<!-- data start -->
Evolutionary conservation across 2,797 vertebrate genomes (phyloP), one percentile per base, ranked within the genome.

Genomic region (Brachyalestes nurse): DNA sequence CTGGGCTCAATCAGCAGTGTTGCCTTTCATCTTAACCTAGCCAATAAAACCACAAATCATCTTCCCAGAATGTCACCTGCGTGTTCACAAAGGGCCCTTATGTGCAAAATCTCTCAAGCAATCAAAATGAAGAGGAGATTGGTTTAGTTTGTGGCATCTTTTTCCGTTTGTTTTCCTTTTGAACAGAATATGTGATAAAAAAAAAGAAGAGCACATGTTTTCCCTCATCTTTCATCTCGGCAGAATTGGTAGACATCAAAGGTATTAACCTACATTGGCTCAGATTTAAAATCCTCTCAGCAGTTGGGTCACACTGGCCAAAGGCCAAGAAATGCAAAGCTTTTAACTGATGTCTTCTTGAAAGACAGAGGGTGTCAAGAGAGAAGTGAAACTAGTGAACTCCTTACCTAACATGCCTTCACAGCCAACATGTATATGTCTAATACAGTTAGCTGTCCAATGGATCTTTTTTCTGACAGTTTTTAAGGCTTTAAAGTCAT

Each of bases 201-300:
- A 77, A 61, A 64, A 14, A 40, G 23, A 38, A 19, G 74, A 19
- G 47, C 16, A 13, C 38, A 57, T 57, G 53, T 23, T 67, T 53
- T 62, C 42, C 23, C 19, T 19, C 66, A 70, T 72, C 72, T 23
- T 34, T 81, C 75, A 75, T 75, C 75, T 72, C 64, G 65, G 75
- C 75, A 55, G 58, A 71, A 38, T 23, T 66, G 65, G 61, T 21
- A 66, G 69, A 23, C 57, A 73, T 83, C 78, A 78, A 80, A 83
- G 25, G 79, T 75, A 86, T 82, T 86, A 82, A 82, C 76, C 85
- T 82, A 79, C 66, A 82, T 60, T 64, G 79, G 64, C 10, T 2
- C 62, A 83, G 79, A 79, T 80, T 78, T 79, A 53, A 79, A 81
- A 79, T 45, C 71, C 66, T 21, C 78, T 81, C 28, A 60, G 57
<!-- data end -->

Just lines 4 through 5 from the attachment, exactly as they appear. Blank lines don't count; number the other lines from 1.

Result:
- A 77, A 61, A 64, A 14, A 40, G 23, A 38, A 19, G 74, A 19
- G 47, C 16, A 13, C 38, A 57, T 57, G 53, T 23, T 67, T 53